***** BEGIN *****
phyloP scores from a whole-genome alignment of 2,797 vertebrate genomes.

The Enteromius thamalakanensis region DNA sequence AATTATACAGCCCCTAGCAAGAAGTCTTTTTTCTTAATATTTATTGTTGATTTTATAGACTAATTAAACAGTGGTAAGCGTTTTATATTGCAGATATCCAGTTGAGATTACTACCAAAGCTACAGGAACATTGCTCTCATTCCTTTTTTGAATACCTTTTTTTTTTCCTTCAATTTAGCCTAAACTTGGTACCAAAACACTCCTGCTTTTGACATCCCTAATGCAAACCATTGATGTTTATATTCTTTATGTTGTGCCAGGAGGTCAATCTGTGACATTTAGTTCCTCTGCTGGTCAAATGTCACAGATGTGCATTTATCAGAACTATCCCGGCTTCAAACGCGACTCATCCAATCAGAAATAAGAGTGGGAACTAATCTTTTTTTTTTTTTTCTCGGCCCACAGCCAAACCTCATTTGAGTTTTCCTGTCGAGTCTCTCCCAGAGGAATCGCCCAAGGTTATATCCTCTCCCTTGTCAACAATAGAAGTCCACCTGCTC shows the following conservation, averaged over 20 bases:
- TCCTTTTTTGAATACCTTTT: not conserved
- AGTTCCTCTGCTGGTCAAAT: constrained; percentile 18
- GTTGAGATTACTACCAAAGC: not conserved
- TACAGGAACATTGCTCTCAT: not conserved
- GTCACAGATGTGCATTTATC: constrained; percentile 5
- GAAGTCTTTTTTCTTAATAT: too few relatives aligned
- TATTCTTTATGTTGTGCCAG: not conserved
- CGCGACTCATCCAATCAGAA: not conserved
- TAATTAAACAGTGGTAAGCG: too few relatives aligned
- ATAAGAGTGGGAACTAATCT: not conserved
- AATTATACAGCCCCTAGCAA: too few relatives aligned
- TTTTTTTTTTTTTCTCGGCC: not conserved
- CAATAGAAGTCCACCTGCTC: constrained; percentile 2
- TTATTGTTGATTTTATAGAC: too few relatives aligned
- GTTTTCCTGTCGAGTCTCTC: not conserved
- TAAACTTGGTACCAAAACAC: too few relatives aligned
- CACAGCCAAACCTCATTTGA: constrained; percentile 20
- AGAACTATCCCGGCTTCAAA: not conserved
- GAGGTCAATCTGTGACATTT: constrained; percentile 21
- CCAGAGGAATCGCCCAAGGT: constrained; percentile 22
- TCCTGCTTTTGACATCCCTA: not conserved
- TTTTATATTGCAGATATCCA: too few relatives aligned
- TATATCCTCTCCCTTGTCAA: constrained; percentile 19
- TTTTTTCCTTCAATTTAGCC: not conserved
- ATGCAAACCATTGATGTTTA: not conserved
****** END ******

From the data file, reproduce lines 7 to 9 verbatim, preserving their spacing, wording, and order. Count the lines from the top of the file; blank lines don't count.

- GTCACAGATGTGCATTTATC: constrained; percentile 5
- GAAGTCTTTTTTCTTAATAT: too few relatives aligned
- TATTCTTTATGTTGTGCCAG: not conserved